human rights

On August 12, candidates from the Greens, Socialist Alliance (SA) and newly formed First Nations Political Party (FNPP) spoke to a group of 50 people at La Tropicana cafe in Fremantle.

The forum was organised by SA to highlight environmental and social policies ignored by the major parties in the federal election campaign.

The event was chaired by Fremantle councillor and Western Australian SA co-convenor Sam Wainwright
Kate Davis, Greens candidate for Fremantle, said: “The Greens have a renewable energy target of 100% by 2030.

As Colombia launched its new offensive against Venezuela, an emergency summit of Central American presidents on July 20 restored Honduras to “its rightful” status. That status was lost internationally when former president Manuel Zelaya was overthrown in a military coup in June 2009.

Using the pretext of the relaunch of the Central American Integration System (SICA), the presidents of Costa Rica, El Salvador, Guatemala and Panama agreed to reincorporate Honduras into the regional bloc and encouraged the Organisation of American States (OAS) to do the same.

If imitation is the greatest form of flattery, Friends of Palestine (WA — FOPWA) must be doing something right: Friends of Israel (WA) was launched on August 8.

The group’s website is a mix of nationalism and barely concealed racism. “Israel is in the front lines of the global battle between those who love life and those who glorify death”, it says.
The launch took place at the Victory Life Centre, a fundamentalist Christian church, in Osborne Park, Perth.

If you are not at least a little bit scared about the Russian heatwave or the huge floods in Pakistan, then you really should be. Extreme and dangerous weather events will be far more common in a warmer world.

These devastating fires and floods are a taste of our future climate — unless we can force a political breakthrough on climate change and cut greenhouse gas emissions sharply.

The disasters of the past few weeks sound an unmistakable warning: we’ve emitted so many greenhouse gases already that we are losing a safe climate.

The article is abridged from an August 11 Palestinian Centre for Human Rights report.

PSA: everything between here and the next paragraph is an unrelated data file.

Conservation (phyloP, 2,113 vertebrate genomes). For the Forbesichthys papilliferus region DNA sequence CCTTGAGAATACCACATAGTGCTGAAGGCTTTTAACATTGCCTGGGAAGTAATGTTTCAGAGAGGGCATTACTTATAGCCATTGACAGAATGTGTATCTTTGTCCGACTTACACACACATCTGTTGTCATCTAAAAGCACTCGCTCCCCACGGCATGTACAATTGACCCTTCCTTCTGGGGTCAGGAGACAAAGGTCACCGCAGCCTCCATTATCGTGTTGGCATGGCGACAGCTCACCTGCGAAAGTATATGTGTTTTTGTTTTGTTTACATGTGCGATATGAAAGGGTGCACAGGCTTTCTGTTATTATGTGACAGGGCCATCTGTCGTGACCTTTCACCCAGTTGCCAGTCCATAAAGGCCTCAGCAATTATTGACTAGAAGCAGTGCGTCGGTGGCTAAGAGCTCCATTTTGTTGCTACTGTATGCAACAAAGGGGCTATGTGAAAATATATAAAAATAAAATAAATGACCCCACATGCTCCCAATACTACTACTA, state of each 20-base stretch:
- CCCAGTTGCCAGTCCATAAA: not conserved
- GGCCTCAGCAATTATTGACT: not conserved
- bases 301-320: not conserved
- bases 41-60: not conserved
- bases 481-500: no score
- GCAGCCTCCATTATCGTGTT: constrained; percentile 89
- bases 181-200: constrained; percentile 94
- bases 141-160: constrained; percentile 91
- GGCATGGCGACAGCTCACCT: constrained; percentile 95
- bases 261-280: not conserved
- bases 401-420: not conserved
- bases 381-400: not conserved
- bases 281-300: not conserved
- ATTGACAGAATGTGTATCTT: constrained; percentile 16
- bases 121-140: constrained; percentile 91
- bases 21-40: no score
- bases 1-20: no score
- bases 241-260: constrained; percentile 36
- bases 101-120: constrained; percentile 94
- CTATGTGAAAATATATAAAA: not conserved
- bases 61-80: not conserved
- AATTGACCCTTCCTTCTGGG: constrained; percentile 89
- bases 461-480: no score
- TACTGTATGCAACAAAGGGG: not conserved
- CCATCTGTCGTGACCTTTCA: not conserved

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The signs which dot the beach along the Gaza City waterfront read: "This beach is polluted.” Yet they serve only as obstacles for children running to the sea, rather than warnings of the serious health risks.

One need only stroll north along the beach for a couple hundred metres to see raw sewage being pumped directly into the Mediterranean Sea from one of the 16 discharge sites along the coast.

Yet thousands of people fill Gaza's beaches.

Amnesty International has launched a campaign to revoke the Northern Territory intervention that discriminates against Indigenous communities, as the Australian government tries to justify its continuation to the United Nations (UN).

On August 5, Amnesty said: “Over three years, the Northern Territory Emergency Response has taken away many rights from Aboriginal communities.”

It urged people to email the leaders of Australia’s major political parties to “demand that, regardless of the election outcome, the Australian Government must respect the rights of Indigenous people”.

A dozen women filled the public gallery of Whittlesea City Council chamber on July 27 to oppose an ALP council back-down on the appointment of a part-time women’s policy officer.

The women were mostly part of the council-sponsored “Women Matter Two” network, which seeks to enhance women’s participation in public life and politics in Melbourne’s working-class, outer-north suburbs.

In June, council voted almost unanimously to set aside $50,000 in the council’s annual budget to create this part-time position: 2010 is the Year of Women in Local Government.

Abdul Ramahi is a Palestinian-Australian who lives in Melbourne. A member of the Socialist Alliance, he is active in campaigns to raise awareness on the plight of the Palestinian people.

His own story, which he told Green Left Weekly, illustrates how the lives of Palestinians in the global diaspora are shaped by the ongoing injustice and resistance in their homeland.

Born in 1938, in a village called Muzeira, five kilometres from present-day Tel Aviv, he had a happy childhood. His father was a justice of the peace and owned a large amount of land — close to 100 hectares.

A growing number of unions across Australia have backed the international boycott, divestment and sanctions (BDS) campaign targeting Israel. The campaign demands that Israel ends its apartheid-like policies towards Palestinians.

The National Council of Churches in Australia (NCCA) said in a July 20 statement that it would “continue to add its voice to the call for an end to Israel’s occupation of Palestine and condemning all acts of terrorism”.

When police in Jamaica launched a bloody assault in May on poor neighbourhoods in the country’s capital city, news outlets in Canada responded with an ignorance and insensitivity that is all too common in their coverage of the Caribbean islands. As with Haiti, Jamaica is portrayed as incomprehensibly violent and not quite civilised.

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